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Speedwell is unique in British show caves for it is the only one where most of the tour is made by boat. It is also the deepest show cave in England.
The trip begins with a walk down 104 steps from the cave entrance to the landing stage at the beginning of the Speedwell Canal. Here the visitors climb into the boat, held steady by a guide, which is to take them 500 yards downstream. The boat is propelled by the guide pushing the rock on either side with his hands, causing it to glide noiselessly along, although with a large party two guides are employed. One lies on his back and 'walks' the boat along the roof in the traditional manner of the old canal barges in the Black Country.
The mining of the tunnel began in 1771 to tap the rich beds of ore thought to occur deep in the hillside, and to provide a means of hauling the ore from the mine workings. The project was led by James Gilbert who was the Duke of Devonshire's agent for the Ecton Hill mines and made a fortune there, but at Speedwell eleven years of digging brought little reward before the venture closed.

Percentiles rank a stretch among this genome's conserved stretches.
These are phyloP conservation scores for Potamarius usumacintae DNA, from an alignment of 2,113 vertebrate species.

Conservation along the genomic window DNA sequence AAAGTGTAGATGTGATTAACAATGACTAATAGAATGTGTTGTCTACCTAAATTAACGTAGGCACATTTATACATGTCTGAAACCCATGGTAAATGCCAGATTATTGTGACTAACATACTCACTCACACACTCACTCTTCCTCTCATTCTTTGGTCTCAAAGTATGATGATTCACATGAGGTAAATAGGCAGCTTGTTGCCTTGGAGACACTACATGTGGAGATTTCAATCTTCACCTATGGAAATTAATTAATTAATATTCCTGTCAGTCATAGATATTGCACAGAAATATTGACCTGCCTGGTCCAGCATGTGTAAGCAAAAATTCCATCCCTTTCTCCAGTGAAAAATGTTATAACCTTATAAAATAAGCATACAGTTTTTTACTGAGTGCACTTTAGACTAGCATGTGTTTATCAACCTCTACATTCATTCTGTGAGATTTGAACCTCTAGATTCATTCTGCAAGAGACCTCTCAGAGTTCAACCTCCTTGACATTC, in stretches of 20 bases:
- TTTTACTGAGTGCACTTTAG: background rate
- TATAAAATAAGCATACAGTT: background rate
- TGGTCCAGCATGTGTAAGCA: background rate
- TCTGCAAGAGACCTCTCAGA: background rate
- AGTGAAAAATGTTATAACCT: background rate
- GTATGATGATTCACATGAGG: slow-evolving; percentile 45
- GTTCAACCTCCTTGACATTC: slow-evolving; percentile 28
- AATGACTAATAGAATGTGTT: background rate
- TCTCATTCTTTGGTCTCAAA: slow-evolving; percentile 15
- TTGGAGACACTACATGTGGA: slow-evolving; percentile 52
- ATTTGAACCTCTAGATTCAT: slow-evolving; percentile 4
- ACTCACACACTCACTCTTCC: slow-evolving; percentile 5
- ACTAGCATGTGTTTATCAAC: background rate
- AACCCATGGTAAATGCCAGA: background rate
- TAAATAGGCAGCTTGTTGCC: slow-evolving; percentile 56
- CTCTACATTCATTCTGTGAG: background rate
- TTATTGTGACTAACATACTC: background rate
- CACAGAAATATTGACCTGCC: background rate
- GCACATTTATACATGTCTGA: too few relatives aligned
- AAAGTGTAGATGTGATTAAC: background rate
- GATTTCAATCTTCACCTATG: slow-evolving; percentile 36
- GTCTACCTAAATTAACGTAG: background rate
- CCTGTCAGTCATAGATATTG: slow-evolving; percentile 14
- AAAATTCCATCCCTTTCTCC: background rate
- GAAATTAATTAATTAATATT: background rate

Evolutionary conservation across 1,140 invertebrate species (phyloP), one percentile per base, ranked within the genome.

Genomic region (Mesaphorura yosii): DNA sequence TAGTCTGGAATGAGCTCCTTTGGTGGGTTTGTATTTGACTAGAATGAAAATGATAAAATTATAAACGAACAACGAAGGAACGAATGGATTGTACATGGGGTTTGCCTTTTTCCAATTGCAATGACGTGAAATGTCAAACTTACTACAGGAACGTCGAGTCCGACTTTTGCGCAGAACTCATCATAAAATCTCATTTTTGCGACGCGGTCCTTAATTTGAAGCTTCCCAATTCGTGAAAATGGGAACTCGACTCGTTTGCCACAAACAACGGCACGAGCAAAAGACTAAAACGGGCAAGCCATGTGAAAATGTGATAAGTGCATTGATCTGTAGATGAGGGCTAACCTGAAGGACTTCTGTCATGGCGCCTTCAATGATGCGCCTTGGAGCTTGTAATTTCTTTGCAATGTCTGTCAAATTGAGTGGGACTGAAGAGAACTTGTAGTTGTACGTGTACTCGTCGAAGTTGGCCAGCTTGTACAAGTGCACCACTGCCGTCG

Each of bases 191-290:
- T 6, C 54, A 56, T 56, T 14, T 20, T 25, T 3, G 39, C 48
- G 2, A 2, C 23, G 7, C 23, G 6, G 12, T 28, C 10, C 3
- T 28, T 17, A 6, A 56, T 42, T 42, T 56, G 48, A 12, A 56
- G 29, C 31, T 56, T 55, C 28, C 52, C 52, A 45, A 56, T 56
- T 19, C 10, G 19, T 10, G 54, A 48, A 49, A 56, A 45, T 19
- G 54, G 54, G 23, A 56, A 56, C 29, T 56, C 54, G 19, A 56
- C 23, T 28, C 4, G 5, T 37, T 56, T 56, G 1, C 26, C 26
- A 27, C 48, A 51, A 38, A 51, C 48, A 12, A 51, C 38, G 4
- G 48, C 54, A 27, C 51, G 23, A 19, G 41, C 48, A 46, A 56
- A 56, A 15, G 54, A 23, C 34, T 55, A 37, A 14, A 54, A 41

The water in the canal has already followed a tortuous underground passage from Perryfoot, near Sparrowpit, and eventually emerges at Russet Well, just near the entrance to Peak Cavern. However, the rich beds of minerals never materialised and the whole undertaking was a financial disaster.
As the boat progresses along the silent canal a dull roaring noise can be heard, and this gets progressively louder, until eventually the boat stops beside another landing stage and the visitors disembark. A short walk from the landing stage and the visitors emerge in a welter of cold air and spray at the 'Bottomless Pit'. Here, in the comfort of a strongly constructed platform, one can inspect a waterfall descending over 70 feet and a roof rising to an estimated height of over 300 feet. This huge natural cavern is so high you cannot see the top and is so deep that when the canal was dug many tons of waste rock were tipped into it without making any visible impression upon it.
Then, it is time to re-embark, and travel back along the canal, back to the 104 steps to the surface and daylight.
(Part of this text is from: Tony and Anne Oldham (1972): Discovering Caves - A guide to the Show Caves of Britain.)